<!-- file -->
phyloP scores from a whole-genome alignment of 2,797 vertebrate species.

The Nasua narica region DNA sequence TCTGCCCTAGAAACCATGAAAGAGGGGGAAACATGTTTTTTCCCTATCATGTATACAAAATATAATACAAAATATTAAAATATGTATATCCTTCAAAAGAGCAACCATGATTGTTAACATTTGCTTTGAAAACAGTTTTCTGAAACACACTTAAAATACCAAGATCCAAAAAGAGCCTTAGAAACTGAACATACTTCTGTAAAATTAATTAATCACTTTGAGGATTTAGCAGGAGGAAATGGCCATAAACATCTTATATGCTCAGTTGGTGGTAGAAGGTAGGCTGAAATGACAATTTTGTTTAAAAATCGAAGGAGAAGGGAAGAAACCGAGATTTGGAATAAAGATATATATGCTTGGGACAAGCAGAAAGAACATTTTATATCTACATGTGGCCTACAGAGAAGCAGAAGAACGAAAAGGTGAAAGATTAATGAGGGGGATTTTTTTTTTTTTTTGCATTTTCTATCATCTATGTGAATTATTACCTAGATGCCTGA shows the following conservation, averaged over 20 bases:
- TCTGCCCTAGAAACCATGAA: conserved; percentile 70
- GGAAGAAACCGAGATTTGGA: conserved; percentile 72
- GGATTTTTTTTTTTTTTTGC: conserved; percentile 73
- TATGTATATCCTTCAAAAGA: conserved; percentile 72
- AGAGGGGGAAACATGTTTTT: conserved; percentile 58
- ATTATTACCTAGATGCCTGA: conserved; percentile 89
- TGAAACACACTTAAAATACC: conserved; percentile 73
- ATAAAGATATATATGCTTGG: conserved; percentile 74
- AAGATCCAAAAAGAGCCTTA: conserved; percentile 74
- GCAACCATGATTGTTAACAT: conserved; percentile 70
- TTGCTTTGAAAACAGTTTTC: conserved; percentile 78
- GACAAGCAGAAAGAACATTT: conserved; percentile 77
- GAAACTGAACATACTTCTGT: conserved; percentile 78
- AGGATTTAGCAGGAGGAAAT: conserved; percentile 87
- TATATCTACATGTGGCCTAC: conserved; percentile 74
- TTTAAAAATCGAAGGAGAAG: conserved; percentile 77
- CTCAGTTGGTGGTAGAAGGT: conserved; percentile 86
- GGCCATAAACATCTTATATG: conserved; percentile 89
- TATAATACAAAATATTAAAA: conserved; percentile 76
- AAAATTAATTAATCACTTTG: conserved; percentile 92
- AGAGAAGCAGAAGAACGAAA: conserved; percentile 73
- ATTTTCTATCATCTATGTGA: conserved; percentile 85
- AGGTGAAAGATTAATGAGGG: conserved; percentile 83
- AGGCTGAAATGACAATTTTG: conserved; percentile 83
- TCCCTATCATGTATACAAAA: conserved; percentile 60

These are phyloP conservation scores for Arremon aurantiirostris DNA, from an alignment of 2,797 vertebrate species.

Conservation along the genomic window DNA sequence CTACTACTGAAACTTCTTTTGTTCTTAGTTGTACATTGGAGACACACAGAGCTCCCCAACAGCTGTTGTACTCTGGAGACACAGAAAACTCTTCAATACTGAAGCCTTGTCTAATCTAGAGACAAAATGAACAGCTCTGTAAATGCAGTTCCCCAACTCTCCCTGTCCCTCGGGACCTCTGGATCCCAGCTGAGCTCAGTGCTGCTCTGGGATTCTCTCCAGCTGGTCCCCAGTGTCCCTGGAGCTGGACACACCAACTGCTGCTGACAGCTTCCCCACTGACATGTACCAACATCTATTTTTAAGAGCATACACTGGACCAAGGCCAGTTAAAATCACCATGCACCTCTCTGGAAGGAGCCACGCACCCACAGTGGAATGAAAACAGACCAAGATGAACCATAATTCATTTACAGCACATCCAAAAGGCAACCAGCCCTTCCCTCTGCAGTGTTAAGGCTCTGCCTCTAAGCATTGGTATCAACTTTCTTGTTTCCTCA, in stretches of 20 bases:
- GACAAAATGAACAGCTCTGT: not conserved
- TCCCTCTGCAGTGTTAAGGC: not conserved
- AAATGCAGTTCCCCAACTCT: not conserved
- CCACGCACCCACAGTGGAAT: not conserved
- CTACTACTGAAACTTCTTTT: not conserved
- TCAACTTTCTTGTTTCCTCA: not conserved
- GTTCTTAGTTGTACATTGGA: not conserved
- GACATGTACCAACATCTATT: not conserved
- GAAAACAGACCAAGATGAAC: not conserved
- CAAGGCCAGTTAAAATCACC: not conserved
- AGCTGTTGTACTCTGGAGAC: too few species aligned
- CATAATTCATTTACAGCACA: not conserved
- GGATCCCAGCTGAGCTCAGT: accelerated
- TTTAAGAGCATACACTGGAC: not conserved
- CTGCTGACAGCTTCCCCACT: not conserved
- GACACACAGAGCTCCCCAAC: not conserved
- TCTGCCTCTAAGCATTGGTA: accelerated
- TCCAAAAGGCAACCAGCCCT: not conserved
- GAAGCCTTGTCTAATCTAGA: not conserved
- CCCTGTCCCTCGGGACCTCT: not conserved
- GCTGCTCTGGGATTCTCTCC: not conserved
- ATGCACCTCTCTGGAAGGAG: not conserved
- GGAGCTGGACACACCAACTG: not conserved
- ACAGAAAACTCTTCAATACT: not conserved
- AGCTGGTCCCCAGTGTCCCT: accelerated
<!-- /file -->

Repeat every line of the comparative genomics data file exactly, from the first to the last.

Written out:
phyloP scores from a whole-genome alignment of 2,797 vertebrate species.

The Nasua narica region DNA sequence TCTGCCCTAGAAACCATGAAAGAGGGGGAAACATGTTTTTTCCCTATCATGTATACAAAATATAATACAAAATATTAAAATATGTATATCCTTCAAAAGAGCAACCATGATTGTTAACATTTGCTTTGAAAACAGTTTTCTGAAACACACTTAAAATACCAAGATCCAAAAAGAGCCTTAGAAACTGAACATACTTCTGTAAAATTAATTAATCACTTTGAGGATTTAGCAGGAGGAAATGGCCATAAACATCTTATATGCTCAGTTGGTGGTAGAAGGTAGGCTGAAATGACAATTTTGTTTAAAAATCGAAGGAGAAGGGAAGAAACCGAGATTTGGAATAAAGATATATATGCTTGGGACAAGCAGAAAGAACATTTTATATCTACATGTGGCCTACAGAGAAGCAGAAGAACGAAAAGGTGAAAGATTAATGAGGGGGATTTTTTTTTTTTTTTGCATTTTCTATCATCTATGTGAATTATTACCTAGATGCCTGA shows the following conservation, averaged over 20 bases:
- TCTGCCCTAGAAACCATGAA: conserved; percentile 70
- GGAAGAAACCGAGATTTGGA: conserved; percentile 72
- GGATTTTTTTTTTTTTTTGC: conserved; percentile 73
- TATGTATATCCTTCAAAAGA: conserved; percentile 72
- AGAGGGGGAAACATGTTTTT: conserved; percentile 58
- ATTATTACCTAGATGCCTGA: conserved; percentile 89
- TGAAACACACTTAAAATACC: conserved; percentile 73
- ATAAAGATATATATGCTTGG: conserved; percentile 74
- AAGATCCAAAAAGAGCCTTA: conserved; percentile 74
- GCAACCATGATTGTTAACAT: conserved; percentile 70
- TTGCTTTGAAAACAGTTTTC: conserved; percentile 78
- GACAAGCAGAAAGAACATTT: conserved; percentile 77
- GAAACTGAACATACTTCTGT: conserved; percentile 78
- AGGATTTAGCAGGAGGAAAT: conserved; percentile 87
- TATATCTACATGTGGCCTAC: conserved; percentile 74
- TTTAAAAATCGAAGGAGAAG: conserved; percentile 77
- CTCAGTTGGTGGTAGAAGGT: conserved; percentile 86
- GGCCATAAACATCTTATATG: conserved; percentile 89
- TATAATACAAAATATTAAAA: conserved; percentile 76
- AAAATTAATTAATCACTTTG: conserved; percentile 92
- AGAGAAGCAGAAGAACGAAA: conserved; percentile 73
- ATTTTCTATCATCTATGTGA: conserved; percentile 85
- AGGTGAAAGATTAATGAGGG: conserved; percentile 83
- AGGCTGAAATGACAATTTTG: conserved; percentile 83
- TCCCTATCATGTATACAAAA: conserved; percentile 60

These are phyloP conservation scores for Arremon aurantiirostris DNA, from an alignment of 2,797 vertebrate species.

Conservation along the genomic window DNA sequence CTACTACTGAAACTTCTTTTGTTCTTAGTTGTACATTGGAGACACACAGAGCTCCCCAACAGCTGTTGTACTCTGGAGACACAGAAAACTCTTCAATACTGAAGCCTTGTCTAATCTAGAGACAAAATGAACAGCTCTGTAAATGCAGTTCCCCAACTCTCCCTGTCCCTCGGGACCTCTGGATCCCAGCTGAGCTCAGTGCTGCTCTGGGATTCTCTCCAGCTGGTCCCCAGTGTCCCTGGAGCTGGACACACCAACTGCTGCTGACAGCTTCCCCACTGACATGTACCAACATCTATTTTTAAGAGCATACACTGGACCAAGGCCAGTTAAAATCACCATGCACCTCTCTGGAAGGAGCCACGCACCCACAGTGGAATGAAAACAGACCAAGATGAACCATAATTCATTTACAGCACATCCAAAAGGCAACCAGCCCTTCCCTCTGCAGTGTTAAGGCTCTGCCTCTAAGCATTGGTATCAACTTTCTTGTTTCCTCA, in stretches of 20 bases:
- GACAAAATGAACAGCTCTGT: not conserved
- TCCCTCTGCAGTGTTAAGGC: not conserved
- AAATGCAGTTCCCCAACTCT: not conserved
- CCACGCACCCACAGTGGAAT: not conserved
- CTACTACTGAAACTTCTTTT: not conserved
- TCAACTTTCTTGTTTCCTCA: not conserved
- GTTCTTAGTTGTACATTGGA: not conserved
- GACATGTACCAACATCTATT: not conserved
- GAAAACAGACCAAGATGAAC: not conserved
- CAAGGCCAGTTAAAATCACC: not conserved
- AGCTGTTGTACTCTGGAGAC: too few species aligned
- CATAATTCATTTACAGCACA: not conserved
- GGATCCCAGCTGAGCTCAGT: accelerated
- TTTAAGAGCATACACTGGAC: not conserved
- CTGCTGACAGCTTCCCCACT: not conserved
- GACACACAGAGCTCCCCAAC: not conserved
- TCTGCCTCTAAGCATTGGTA: accelerated
- TCCAAAAGGCAACCAGCCCT: not conserved
- GAAGCCTTGTCTAATCTAGA: not conserved
- CCCTGTCCCTCGGGACCTCT: not conserved
- GCTGCTCTGGGATTCTCTCC: not conserved
- ATGCACCTCTCTGGAAGGAG: not conserved
- GGAGCTGGACACACCAACTG: not conserved
- ACAGAAAACTCTTCAATACT: not conserved
- AGCTGGTCCCCAGTGTCCCT: accelerated